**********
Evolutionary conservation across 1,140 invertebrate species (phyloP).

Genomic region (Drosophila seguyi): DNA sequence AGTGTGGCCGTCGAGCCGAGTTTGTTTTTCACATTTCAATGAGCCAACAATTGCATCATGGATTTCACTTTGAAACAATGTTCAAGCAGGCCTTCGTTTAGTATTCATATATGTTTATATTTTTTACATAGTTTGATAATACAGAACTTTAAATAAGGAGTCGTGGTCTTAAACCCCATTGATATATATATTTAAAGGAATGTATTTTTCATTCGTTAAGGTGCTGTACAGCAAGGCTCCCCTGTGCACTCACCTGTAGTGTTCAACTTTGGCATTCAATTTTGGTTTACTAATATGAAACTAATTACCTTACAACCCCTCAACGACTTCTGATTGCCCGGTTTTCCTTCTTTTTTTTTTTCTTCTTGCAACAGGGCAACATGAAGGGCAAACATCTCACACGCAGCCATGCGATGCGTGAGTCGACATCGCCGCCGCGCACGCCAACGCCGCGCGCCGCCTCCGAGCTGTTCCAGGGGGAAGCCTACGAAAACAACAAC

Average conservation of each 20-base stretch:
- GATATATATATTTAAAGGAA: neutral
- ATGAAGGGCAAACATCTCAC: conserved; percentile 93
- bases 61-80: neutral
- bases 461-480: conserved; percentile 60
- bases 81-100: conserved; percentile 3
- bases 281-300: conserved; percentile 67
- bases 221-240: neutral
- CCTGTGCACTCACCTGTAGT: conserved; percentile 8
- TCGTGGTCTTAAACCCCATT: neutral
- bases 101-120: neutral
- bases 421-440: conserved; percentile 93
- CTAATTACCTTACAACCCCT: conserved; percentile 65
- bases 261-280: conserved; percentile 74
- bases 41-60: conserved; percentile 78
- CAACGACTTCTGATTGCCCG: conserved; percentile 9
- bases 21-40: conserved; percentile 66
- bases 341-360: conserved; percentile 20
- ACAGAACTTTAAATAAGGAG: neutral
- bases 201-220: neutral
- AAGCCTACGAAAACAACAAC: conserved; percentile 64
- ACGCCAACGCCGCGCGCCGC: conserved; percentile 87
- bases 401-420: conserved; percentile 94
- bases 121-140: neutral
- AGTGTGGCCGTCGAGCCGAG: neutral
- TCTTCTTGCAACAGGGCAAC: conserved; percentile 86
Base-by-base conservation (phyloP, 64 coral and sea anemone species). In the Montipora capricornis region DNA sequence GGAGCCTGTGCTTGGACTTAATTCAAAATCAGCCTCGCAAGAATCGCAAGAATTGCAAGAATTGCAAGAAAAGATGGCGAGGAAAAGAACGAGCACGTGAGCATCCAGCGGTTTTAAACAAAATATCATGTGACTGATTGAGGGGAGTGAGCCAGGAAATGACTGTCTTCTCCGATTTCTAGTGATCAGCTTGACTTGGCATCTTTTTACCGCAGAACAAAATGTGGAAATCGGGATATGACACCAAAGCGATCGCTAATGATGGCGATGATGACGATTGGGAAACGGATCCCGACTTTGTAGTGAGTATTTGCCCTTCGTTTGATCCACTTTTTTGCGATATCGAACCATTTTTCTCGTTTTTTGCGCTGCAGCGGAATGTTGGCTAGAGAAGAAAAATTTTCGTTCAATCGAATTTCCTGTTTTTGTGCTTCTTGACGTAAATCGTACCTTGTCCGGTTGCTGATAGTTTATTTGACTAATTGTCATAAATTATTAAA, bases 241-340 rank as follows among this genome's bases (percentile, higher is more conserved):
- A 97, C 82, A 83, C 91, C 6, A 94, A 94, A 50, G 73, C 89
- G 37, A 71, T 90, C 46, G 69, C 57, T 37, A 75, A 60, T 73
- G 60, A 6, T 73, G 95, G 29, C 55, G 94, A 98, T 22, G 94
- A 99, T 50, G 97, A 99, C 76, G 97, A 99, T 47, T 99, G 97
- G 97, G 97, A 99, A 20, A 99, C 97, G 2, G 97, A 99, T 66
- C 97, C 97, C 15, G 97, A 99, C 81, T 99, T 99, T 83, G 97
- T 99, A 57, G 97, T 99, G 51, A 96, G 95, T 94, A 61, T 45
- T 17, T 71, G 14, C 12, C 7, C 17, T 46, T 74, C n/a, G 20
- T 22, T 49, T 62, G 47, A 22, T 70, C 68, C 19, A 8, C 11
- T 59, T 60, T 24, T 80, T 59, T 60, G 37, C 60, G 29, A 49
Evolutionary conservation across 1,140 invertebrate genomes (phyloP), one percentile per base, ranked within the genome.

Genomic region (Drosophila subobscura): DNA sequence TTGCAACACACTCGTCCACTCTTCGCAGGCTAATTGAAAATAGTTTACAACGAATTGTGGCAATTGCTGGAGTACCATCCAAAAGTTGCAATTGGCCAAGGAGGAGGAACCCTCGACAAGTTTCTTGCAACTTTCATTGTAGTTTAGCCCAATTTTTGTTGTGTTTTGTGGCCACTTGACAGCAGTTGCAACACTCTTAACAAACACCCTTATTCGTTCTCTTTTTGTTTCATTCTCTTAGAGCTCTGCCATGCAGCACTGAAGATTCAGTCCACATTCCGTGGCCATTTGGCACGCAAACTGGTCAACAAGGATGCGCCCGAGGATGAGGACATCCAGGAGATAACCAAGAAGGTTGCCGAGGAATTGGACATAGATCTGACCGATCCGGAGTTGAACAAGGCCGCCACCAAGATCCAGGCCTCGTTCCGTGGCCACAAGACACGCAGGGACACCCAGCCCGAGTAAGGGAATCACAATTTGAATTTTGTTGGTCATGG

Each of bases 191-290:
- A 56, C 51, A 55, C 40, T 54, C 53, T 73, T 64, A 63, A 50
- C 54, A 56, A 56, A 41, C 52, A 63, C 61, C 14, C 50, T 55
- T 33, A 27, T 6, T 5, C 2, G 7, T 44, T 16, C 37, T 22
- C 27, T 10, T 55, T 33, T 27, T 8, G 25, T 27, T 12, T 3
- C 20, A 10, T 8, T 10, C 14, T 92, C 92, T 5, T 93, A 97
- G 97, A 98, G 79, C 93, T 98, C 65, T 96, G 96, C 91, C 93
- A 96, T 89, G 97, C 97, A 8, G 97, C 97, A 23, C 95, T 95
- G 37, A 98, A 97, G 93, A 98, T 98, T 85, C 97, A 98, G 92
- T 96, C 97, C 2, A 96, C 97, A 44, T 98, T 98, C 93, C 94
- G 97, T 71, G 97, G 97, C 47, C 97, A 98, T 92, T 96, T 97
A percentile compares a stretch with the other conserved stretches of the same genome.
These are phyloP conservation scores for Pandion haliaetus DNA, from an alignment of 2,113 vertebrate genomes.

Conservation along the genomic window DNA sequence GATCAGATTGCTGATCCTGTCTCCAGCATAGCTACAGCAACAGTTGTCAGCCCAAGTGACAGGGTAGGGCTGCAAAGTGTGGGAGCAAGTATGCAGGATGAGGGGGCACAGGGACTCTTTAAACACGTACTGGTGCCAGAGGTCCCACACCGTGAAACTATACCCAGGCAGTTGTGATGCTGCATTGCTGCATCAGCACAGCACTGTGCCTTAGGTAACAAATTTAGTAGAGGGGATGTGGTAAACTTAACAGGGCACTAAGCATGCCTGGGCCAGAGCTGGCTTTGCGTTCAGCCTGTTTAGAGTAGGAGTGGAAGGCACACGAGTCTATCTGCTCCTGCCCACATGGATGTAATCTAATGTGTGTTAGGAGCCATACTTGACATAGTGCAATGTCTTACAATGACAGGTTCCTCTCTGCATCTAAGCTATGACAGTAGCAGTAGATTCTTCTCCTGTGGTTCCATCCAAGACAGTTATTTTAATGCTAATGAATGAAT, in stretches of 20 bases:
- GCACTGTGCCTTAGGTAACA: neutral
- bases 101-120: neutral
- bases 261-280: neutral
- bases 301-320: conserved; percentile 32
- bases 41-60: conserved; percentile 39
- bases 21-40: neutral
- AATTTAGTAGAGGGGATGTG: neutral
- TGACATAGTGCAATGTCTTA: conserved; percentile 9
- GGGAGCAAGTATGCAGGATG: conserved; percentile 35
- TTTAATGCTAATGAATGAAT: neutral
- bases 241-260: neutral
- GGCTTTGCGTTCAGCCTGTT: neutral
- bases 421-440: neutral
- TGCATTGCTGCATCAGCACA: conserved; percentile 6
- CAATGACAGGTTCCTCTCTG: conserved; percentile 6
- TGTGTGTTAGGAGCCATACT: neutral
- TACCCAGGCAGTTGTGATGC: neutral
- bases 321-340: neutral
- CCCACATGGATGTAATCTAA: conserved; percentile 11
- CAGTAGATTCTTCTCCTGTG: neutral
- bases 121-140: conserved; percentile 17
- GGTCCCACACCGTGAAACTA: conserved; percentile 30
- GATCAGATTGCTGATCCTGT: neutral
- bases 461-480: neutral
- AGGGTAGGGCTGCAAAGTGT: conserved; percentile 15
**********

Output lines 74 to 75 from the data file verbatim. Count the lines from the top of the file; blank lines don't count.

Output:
- CCCACATGGATGTAATCTAA: conserved; percentile 11
- CAGTAGATTCTTCTCCTGTG: neutral